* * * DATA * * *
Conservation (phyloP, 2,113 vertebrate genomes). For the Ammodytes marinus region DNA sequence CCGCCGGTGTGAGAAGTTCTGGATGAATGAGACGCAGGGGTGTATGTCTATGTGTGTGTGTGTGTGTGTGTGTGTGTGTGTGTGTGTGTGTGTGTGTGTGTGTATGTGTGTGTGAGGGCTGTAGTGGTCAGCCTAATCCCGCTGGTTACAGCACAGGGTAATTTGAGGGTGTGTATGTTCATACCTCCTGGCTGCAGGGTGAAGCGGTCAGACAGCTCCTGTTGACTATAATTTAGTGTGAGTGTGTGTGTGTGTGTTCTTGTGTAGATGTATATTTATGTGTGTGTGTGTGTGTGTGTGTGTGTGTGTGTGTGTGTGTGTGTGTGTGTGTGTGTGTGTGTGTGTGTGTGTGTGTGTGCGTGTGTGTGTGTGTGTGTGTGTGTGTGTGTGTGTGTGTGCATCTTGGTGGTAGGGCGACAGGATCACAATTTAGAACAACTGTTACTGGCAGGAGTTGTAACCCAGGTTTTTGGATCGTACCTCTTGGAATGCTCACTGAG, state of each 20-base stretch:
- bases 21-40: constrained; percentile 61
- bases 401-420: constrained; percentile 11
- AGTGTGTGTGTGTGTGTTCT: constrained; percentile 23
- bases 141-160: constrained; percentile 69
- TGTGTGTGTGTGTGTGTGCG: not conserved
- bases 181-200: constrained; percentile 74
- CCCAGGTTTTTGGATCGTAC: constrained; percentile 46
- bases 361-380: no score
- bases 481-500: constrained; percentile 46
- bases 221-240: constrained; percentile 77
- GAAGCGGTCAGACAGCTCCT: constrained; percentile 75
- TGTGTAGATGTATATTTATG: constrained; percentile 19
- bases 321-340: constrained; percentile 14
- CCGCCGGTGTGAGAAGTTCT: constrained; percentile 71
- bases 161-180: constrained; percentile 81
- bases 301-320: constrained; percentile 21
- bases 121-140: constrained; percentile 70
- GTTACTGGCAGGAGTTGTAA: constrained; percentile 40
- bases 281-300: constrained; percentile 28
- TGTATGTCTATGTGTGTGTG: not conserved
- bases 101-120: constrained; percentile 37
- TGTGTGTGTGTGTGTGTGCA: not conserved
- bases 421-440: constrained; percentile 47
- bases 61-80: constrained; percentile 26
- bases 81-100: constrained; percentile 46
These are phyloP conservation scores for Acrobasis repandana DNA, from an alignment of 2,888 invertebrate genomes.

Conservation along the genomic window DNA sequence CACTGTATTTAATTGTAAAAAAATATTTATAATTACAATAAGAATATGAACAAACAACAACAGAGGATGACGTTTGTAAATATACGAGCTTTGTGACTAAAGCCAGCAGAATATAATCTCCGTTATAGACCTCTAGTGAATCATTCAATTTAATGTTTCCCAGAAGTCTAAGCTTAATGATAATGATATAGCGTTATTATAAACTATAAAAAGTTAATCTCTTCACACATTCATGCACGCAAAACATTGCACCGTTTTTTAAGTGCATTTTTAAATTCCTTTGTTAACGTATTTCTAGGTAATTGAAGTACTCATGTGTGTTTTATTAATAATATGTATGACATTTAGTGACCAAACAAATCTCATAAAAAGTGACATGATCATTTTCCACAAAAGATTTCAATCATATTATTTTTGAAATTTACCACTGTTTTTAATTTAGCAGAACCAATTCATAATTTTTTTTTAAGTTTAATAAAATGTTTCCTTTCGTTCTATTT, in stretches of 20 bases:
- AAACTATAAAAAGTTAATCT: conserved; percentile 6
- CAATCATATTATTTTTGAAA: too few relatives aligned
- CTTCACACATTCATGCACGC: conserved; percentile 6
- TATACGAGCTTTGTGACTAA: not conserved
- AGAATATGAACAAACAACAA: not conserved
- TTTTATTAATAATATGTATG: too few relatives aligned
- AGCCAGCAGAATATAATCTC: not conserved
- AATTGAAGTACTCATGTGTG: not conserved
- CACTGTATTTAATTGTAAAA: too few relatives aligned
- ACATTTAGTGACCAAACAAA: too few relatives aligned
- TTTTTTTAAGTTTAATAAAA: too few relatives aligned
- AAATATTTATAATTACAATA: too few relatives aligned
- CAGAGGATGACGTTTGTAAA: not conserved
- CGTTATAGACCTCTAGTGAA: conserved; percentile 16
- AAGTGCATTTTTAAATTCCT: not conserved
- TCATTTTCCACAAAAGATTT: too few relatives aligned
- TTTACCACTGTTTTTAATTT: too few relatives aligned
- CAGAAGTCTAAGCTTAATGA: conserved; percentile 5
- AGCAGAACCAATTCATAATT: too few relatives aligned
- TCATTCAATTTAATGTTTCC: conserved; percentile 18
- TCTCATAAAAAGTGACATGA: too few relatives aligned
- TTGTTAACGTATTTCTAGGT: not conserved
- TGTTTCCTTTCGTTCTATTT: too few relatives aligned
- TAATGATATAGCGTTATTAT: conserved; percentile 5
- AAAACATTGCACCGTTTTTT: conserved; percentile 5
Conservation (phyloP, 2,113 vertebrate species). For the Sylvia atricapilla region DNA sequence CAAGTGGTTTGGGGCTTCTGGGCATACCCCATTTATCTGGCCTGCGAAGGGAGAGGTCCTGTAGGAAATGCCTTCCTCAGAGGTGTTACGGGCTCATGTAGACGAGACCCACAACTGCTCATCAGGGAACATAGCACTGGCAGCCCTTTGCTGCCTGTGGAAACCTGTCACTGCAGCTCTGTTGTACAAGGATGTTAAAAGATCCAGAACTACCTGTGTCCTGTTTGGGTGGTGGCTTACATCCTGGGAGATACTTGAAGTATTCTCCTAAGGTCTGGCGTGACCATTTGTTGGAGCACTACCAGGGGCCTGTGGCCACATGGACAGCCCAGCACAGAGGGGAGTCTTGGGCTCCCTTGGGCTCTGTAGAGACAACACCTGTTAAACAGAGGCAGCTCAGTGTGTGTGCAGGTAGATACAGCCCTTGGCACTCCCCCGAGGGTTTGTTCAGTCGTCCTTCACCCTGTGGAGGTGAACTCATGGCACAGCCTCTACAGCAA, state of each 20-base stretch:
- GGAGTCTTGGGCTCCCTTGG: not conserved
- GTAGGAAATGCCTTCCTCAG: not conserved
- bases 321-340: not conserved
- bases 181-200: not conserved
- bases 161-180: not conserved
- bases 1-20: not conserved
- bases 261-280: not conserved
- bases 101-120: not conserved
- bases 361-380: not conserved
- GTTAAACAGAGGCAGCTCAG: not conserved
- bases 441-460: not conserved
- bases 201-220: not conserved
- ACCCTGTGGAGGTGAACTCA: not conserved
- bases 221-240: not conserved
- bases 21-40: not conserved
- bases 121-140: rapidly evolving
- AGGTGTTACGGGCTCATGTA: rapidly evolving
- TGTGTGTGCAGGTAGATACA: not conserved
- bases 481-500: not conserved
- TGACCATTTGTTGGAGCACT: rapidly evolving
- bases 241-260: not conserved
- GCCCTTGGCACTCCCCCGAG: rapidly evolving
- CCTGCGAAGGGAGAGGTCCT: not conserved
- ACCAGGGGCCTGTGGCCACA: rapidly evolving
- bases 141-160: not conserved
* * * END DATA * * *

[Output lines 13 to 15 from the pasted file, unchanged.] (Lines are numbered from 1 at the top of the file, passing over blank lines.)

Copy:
- TGTGTAGATGTATATTTATG: constrained; percentile 19
- bases 321-340: constrained; percentile 14
- CCGCCGGTGTGAGAAGTTCT: constrained; percentile 71